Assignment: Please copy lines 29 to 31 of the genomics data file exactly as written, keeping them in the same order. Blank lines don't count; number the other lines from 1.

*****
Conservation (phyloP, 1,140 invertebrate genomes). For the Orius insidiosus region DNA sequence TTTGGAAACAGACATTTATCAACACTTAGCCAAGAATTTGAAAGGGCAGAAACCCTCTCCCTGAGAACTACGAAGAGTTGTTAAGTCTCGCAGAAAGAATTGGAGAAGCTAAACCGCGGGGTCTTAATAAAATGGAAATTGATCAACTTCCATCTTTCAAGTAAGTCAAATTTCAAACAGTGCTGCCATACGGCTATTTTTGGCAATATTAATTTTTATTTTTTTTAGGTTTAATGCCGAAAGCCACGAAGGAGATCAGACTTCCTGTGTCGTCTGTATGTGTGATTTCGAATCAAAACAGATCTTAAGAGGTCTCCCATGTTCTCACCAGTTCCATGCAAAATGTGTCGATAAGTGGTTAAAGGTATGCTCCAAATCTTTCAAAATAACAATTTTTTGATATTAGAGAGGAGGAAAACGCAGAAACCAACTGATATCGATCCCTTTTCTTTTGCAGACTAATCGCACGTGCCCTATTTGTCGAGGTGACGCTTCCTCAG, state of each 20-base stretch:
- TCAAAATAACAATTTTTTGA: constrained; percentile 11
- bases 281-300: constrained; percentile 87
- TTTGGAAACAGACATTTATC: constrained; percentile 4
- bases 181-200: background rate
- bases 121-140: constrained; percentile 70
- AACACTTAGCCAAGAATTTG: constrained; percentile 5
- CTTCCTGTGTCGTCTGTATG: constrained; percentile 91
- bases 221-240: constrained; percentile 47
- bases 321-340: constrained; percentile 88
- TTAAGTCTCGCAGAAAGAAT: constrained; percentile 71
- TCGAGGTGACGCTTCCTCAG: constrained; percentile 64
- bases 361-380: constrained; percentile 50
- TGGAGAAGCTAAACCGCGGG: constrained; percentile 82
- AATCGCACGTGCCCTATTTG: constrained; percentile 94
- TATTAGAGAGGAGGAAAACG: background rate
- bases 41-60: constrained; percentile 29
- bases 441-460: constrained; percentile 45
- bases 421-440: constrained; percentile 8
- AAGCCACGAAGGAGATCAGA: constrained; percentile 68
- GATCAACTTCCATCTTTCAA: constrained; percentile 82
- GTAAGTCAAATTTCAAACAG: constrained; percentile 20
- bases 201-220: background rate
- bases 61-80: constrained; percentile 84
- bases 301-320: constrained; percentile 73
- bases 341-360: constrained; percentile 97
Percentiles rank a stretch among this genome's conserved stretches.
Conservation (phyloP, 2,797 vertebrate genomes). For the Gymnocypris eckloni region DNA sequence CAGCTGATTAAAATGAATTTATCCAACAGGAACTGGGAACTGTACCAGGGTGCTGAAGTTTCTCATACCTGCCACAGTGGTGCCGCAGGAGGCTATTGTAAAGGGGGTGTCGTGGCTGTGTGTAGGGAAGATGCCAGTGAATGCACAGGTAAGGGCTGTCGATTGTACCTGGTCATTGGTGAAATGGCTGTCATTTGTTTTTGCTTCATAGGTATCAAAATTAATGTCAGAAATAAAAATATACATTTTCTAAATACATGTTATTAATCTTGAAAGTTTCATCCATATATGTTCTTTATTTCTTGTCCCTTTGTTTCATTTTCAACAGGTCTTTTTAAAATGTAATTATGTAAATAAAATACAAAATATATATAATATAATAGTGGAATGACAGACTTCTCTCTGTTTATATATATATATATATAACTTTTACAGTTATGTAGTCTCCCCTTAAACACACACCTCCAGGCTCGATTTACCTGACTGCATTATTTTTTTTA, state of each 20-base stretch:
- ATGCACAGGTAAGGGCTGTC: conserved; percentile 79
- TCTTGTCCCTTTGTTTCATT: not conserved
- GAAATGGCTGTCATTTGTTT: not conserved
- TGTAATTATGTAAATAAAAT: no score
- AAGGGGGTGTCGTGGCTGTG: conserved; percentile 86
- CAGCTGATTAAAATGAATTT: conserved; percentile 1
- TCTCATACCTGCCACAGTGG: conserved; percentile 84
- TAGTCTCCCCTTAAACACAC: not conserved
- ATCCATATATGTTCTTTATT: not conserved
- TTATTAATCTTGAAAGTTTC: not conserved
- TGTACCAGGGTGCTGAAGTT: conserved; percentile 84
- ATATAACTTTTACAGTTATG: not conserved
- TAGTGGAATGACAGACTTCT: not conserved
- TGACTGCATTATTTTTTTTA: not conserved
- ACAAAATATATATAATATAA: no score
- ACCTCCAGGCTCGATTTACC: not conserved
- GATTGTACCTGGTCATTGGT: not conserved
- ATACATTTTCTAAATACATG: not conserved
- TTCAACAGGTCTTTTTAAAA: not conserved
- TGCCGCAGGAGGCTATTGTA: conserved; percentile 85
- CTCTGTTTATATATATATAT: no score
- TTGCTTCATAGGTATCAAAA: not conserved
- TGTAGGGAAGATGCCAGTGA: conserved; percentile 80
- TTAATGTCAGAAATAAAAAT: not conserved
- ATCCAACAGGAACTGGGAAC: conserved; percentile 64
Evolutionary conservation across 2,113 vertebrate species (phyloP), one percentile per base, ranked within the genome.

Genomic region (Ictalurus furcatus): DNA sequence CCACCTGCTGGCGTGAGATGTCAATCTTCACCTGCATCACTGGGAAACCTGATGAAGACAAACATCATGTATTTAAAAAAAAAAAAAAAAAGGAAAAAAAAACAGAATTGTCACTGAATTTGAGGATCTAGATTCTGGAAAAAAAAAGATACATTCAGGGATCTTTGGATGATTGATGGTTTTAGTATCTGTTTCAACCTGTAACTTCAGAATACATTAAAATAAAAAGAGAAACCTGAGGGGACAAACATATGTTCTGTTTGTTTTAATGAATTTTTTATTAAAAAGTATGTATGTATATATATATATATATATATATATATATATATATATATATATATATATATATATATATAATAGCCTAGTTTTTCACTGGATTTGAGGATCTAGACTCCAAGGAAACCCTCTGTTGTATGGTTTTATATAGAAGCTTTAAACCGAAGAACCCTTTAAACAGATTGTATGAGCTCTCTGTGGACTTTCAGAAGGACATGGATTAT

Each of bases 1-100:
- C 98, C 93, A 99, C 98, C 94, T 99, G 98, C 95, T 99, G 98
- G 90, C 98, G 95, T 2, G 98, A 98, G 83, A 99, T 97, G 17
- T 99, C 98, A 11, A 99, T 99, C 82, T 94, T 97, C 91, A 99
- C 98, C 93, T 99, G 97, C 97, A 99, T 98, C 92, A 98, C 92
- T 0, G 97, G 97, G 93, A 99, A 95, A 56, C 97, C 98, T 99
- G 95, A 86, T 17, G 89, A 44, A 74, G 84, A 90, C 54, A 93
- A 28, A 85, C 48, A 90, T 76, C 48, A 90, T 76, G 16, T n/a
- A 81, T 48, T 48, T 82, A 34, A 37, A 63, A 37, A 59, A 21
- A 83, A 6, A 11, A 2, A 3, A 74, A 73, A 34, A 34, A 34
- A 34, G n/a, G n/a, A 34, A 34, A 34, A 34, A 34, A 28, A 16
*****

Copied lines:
- ATGCACAGGTAAGGGCTGTC: conserved; percentile 79
- TCTTGTCCCTTTGTTTCATT: not conserved
- GAAATGGCTGTCATTTGTTT: not conserved